April 14, 2020
Congratulations, you’ve realized you need a new headshot. So you just need to Google “headshot photographer” and run with it, right? Eh, maybe. There are six different headshot types (3 for actors and 3 for corporate types). Do you know which ones you need?
Let’s break each one down so you can make an informed decision.
First off, there are two groupings for headshot types: acting and corporate. Each has three types of headshots for a total of 6. If you’re full-time as an actor or you’re a corporate type and never want to touch a stage, then you can ignore half of these.
The key differences between headshots types revolve around two principles:
Lighting is pretty straight forward – bright vs. dark, the quality of light, and lots of other technical photography things. For the non-photographers here, you only need to be concerned with brightness and the quality of light. By the quality of light, I mean, does the transition between bright and dark areas appear sharp (hard), or does it have a gradual change (soft). Soft light is generally more pleasing, whereas hard light is very edgy. Each has its purpose and its place. For headshots, you’ll typically want softer lighting.
Headshots are all about your personality – nobody wants to see a mugshot. While the corporate headshots types are pretty straightforward (smile!), actor headshots can have more variety of expression involved. Along with what your face is doing, your body position also matters. Even though most headshots are only capturing your shoulders and up, biomechanics (sorry, biomedical engineering background here) says that how you place your feet will affect your posture. And we all know that posture affects perception. Headshots are your first impression – make it stellar.
Alrighty, so we’ve walked through the different headshot types. Now, which ones should you get?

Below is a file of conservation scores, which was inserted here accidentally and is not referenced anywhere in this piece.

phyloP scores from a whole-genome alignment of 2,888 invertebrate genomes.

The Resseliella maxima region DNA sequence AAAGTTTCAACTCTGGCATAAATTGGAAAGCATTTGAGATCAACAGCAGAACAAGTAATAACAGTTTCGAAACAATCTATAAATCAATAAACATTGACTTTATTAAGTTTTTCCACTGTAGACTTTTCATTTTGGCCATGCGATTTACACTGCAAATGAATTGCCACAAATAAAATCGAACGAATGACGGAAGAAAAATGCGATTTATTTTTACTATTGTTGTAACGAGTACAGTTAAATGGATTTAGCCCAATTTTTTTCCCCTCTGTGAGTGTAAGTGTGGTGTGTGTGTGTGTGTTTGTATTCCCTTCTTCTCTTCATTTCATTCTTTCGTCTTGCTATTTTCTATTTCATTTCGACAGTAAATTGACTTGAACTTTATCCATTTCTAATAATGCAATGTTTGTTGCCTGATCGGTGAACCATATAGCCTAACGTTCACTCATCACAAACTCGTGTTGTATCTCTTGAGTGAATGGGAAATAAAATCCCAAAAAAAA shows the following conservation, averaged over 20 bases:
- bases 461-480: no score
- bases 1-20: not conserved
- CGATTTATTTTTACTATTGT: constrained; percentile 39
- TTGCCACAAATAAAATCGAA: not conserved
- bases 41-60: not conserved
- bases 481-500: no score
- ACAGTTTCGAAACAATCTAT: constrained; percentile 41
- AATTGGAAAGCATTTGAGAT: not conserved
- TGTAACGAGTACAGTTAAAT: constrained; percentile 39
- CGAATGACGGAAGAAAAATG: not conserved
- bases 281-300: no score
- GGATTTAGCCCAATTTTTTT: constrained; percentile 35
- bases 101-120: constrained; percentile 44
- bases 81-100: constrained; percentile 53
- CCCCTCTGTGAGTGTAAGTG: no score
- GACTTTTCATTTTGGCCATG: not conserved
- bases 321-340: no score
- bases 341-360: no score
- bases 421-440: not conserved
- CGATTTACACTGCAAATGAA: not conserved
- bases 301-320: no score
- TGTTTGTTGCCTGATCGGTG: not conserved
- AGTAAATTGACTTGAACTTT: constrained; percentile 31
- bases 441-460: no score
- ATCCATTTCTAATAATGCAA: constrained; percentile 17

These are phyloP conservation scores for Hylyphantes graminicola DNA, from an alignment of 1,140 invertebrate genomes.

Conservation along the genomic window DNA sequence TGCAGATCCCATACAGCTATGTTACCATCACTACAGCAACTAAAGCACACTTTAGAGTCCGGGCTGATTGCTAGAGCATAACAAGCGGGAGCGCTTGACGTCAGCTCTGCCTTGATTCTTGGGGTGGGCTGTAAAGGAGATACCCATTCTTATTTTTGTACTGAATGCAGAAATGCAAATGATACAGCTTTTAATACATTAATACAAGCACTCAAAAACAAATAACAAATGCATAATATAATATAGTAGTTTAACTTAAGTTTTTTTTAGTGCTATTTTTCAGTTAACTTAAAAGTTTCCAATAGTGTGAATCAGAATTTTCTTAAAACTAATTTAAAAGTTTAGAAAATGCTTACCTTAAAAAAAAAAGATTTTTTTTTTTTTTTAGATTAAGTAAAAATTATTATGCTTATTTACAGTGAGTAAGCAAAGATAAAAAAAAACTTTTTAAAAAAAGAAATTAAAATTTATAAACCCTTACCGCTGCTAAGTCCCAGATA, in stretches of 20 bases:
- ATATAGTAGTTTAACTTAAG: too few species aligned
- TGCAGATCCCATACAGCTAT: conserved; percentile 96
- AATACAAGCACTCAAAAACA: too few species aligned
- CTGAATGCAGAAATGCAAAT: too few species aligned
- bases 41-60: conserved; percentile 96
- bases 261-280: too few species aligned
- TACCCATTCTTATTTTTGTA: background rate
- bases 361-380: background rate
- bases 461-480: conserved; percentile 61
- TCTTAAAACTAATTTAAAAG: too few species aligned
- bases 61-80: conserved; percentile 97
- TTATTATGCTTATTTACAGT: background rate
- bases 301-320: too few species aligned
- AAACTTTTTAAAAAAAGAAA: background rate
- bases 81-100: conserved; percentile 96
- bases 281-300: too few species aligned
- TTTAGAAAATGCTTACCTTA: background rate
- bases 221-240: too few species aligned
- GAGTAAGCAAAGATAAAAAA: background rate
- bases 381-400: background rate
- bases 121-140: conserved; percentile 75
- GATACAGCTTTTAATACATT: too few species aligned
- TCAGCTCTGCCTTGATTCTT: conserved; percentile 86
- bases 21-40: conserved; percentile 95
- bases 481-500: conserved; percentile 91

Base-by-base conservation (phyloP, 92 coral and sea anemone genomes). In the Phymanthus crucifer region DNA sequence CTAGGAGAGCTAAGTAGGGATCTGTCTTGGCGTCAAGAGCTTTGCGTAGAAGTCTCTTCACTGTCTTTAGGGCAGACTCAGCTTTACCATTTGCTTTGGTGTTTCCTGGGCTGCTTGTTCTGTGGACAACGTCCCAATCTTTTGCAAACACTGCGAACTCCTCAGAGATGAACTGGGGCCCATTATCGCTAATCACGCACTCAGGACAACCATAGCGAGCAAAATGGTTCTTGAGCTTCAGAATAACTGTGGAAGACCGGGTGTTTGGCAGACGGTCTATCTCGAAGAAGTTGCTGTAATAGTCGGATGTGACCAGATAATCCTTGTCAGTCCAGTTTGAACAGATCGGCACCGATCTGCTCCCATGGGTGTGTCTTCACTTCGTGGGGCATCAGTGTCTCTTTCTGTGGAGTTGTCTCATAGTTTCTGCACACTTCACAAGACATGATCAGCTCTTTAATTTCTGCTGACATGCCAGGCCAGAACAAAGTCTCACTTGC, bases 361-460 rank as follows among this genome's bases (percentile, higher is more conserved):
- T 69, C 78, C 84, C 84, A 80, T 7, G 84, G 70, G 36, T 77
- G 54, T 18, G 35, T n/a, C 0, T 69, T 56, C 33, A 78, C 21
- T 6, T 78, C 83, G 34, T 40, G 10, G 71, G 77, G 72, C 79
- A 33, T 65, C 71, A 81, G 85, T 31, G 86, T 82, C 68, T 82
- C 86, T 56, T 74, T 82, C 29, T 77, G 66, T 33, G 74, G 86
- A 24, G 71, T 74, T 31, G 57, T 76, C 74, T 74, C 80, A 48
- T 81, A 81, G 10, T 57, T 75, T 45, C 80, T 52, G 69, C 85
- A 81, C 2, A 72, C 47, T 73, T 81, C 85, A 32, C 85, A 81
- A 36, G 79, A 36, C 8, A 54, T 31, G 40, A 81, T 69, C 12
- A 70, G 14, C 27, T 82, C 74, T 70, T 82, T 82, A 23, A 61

For corporate headshots, you only need the standard LinkedIn type image. Your company should handle the team portraits. If you are an expert, respected thought-leader, and are giving lectures and presentations to large groups, then you need to snag a presenter/speaker headshot as well.
For actors, I would highly recommend all three. The essential item I impress upon my actor clients is that you can’t walk into an audition for a comedic role with a dramatic headshot. It just doesn’t work. You want to minimize the friction a casting director experiences when choosing whether or not to book you. Actors are cast based on their looks, so help those in control of hiring you. Give them a headshot that helps them see you in the role they want to cast. If you can only pick one, go with a commercial look as it’s the most “multi-purpose.” Just remember, a jack of all trades is a master of none.
I hope all of this information was helpful, and you know what headshots you’ll need moving forward. If you’re still having trouble deciding or want more clarification between the different headshot types, feel free to ask your questions in the comments below or shoot me an email! I’m happy to help.
If you’re ready to get your next headshots and like my style of photography, please check out my headshot services page. I’d be happy to help you.